Figure 1

Study Flowchart.

Clinical characteristics

The clinical characteristics of patients receiving rifaximin for SIBO are shown in Table 1. Among the 19 non-IBS patients receiving rifaximin for treatment of LBT-diagnosed SIBO, 13 (68.4%) received antisecretory therapy, 5 (26.3%) reported diabetes mellitus and 2 patients reported collagen vascular disease.

Table 1 Characteristics of patients receiving rifaximin for small intestine bacterial overgrowth

SIBO Eradication

The mean peak hydrogen excretion was 13.68 ± 2.83 and 10.26 ± 7.30 ppm at baseline and following rifaximin treatment, respectively (t = 1.98, p = 0.06). Following treatment with rifaximin, LBT normalized in 8/19 (42.1%) subjects, and LBT recordings decreased in 12/19 (63.2%) subjects. In 7/19 (36.8%) subjects the LBT recording increased or remained unchanged (Figure 2). No difference in demographic or clinical characteristics was observed between rifaximin responders and non-responders (Table 2). No patients reported any degree of resolution of either bloating or flatulence. No adverse events were reported.

Figure 2

Peak Hydrogen Excretion at Baseline and Following Rifaxamin.

Table 2 Demographic and clinical features according to rifaximin response


In the present study we describe a prospective cohort of subjects receiving the non-absorbable antibiotic rifaximin for LBT-diagnosed SIBO. Treatment success, measured by normalization of LBT, was only 42%. This is the first such study to emanate from our geographical region.

The dosage of rifaximin 1200 mg and the treatment duration of 10 days was chosen in accordance with previous data demonstrating its superior efficacy compared to lower doses [18],[19]. Rifaximin has a broad spectrum of activity, especially against anaerobic intestinal bacteria, including Bacteroides, Lactobacilli and Clostridia, which are frequently responsible for the metabolic derangements in SIBO patients. Its activity profile resembles rifamycin, however toxicity is low since it is minimally absorbed from the gut [20].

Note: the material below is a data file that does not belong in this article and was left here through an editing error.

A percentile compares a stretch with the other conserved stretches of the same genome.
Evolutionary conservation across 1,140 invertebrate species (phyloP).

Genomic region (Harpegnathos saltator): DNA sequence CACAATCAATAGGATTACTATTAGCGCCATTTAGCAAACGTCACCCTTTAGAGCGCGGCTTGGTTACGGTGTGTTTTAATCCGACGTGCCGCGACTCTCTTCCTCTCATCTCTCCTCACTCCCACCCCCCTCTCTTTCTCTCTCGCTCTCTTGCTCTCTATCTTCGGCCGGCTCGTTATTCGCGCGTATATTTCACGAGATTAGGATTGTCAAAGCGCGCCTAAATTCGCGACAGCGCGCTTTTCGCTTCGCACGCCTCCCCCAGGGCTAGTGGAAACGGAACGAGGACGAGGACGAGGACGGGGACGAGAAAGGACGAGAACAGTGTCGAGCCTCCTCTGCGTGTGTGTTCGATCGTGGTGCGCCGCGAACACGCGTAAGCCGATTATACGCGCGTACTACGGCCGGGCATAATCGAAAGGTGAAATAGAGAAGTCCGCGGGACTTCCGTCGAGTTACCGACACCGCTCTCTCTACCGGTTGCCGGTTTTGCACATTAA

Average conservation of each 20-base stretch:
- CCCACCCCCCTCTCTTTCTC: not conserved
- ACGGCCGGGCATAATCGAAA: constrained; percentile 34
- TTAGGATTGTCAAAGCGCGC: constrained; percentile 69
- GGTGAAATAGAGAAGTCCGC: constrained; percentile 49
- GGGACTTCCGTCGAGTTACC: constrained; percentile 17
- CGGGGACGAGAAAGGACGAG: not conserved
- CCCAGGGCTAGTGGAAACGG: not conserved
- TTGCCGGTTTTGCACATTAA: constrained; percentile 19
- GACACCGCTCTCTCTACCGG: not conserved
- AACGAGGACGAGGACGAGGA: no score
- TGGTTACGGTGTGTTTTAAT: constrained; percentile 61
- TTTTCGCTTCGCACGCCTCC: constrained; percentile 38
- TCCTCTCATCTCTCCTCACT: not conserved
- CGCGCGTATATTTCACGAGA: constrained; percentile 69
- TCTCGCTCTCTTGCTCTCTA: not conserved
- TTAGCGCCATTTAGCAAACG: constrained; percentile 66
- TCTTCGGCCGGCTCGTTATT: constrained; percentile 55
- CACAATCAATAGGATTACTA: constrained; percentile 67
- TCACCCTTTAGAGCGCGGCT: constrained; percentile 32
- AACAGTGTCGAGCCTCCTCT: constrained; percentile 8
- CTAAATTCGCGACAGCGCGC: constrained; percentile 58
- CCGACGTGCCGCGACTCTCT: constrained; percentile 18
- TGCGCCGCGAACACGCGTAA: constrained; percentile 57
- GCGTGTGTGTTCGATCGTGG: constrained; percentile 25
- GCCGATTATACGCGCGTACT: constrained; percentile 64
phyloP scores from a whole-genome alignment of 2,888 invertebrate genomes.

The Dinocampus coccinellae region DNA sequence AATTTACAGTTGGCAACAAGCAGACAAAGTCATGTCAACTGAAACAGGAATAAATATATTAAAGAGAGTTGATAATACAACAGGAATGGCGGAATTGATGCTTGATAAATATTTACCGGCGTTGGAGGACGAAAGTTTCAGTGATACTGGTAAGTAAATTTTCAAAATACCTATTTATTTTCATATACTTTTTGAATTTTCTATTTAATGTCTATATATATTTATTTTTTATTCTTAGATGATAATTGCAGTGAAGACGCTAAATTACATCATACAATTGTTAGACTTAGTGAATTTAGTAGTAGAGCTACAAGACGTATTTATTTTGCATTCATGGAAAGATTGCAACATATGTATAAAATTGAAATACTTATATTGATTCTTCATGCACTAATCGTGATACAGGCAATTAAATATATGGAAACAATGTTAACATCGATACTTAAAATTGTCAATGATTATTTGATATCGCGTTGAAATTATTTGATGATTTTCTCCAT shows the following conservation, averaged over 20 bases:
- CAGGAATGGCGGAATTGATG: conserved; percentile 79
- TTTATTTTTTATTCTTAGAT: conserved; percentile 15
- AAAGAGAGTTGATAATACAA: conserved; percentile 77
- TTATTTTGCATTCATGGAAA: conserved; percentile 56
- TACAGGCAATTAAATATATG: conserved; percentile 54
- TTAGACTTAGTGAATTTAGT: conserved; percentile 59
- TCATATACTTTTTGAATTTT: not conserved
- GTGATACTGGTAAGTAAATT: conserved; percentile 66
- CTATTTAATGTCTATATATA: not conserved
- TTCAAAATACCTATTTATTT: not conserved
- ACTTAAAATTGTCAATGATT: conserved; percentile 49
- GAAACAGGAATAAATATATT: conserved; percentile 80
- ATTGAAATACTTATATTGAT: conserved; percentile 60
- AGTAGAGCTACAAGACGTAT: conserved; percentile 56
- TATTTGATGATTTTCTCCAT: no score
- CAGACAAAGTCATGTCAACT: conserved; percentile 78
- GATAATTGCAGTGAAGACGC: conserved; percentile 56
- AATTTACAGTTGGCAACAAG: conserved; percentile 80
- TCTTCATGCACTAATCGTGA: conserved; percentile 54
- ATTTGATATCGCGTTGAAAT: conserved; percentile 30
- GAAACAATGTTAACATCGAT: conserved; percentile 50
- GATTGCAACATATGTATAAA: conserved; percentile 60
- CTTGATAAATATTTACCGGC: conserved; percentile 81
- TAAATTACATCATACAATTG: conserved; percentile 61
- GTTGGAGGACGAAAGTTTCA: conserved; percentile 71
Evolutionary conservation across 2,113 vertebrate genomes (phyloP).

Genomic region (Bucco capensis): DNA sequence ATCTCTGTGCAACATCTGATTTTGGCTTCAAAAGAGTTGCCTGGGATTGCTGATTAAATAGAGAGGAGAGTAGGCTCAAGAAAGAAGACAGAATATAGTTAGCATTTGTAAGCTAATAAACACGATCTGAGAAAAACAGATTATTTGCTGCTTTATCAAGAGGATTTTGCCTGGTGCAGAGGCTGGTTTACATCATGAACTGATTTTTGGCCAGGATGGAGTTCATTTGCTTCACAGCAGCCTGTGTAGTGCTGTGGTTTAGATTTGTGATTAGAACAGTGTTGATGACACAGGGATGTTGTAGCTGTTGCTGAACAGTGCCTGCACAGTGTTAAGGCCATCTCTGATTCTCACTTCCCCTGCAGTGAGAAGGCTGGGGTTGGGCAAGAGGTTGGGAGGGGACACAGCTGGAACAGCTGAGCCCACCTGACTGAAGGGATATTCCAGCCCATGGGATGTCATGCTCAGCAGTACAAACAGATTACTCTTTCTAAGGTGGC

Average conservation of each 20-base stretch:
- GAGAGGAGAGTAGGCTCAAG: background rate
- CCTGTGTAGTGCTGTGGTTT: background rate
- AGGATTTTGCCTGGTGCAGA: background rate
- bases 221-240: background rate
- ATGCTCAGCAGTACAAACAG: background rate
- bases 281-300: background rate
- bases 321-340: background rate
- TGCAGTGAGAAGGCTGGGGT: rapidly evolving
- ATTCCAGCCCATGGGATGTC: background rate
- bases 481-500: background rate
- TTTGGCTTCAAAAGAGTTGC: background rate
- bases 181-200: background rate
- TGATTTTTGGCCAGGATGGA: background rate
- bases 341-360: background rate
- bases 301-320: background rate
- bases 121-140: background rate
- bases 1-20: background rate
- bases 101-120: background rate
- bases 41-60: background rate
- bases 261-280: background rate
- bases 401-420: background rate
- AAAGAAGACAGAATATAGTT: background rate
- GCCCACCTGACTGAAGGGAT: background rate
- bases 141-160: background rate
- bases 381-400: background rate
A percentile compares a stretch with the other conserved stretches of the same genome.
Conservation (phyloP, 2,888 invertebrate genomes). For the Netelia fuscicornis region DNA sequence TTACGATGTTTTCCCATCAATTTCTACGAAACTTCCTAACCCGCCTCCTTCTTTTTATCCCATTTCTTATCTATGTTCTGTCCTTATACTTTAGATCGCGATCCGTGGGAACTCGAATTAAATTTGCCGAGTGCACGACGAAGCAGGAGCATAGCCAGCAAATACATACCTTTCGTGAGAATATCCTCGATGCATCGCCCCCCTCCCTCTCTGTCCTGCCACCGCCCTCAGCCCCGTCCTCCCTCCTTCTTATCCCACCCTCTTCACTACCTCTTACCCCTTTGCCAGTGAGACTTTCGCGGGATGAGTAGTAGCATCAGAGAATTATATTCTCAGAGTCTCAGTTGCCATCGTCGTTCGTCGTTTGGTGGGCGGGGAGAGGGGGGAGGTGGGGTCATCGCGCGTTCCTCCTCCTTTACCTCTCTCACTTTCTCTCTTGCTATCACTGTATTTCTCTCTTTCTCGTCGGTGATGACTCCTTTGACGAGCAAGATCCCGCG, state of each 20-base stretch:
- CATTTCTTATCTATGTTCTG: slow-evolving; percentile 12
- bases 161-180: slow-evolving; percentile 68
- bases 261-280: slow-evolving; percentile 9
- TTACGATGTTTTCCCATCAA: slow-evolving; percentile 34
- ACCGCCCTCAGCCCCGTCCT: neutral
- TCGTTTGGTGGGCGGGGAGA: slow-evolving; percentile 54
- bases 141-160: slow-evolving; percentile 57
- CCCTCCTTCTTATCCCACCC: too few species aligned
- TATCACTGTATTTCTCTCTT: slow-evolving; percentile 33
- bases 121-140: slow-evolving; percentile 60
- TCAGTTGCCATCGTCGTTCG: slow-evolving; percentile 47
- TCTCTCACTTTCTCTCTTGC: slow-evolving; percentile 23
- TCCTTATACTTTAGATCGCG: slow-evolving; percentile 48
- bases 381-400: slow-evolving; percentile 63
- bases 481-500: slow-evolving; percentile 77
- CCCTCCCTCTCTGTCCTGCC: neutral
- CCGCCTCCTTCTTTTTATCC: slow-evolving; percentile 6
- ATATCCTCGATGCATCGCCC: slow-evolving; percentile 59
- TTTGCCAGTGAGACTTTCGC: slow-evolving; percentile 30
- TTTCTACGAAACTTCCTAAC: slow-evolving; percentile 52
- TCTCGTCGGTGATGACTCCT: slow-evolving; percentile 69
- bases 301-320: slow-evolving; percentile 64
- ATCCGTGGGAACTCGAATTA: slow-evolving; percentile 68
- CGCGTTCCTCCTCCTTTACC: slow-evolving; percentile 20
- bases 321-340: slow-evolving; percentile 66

Previous studies have assessed the efficacy of rifaximin in IBS patients with symptoms compatible with SIBO. Up to 84% of patients with IBS have a positive LBT, suggesting that the etiology and symptom manifestation of IBS and SIBO may overlap [4]. Pimental, et al. in the landmark TARGET trial, randomized IBS patients without constipation to receive rifaximin 1650 mg or placebo for two weeks. Adequate relief of IBS symptoms was reported in 40.8% and 31.2% of treatment and placebo groups, respectively (p = 0.01). However, in their study no breath test was performed at baseline or following treatment [21]. Meyrat, et al. treated LBT-positive IBS patients with rifaximin, and demonstrated that treatment was associated with significant improvement in symptoms. LBT negativity was 86% following rifaximin treatment, more than twofold the rate we observed in our non-IBS cohort [7]. Several other nonrandomized open labeled studies have reported similar results [8]-[10]. A recently published meta-analysis concluded that rifaximin is, indeed, more efficacious than placebo for global IBS symptom improvement [OR = 1.57, 95% CI: 1.22-2.01, therapeutic gain 9.8%, number needed to treat (NNT) = 10.2] [12].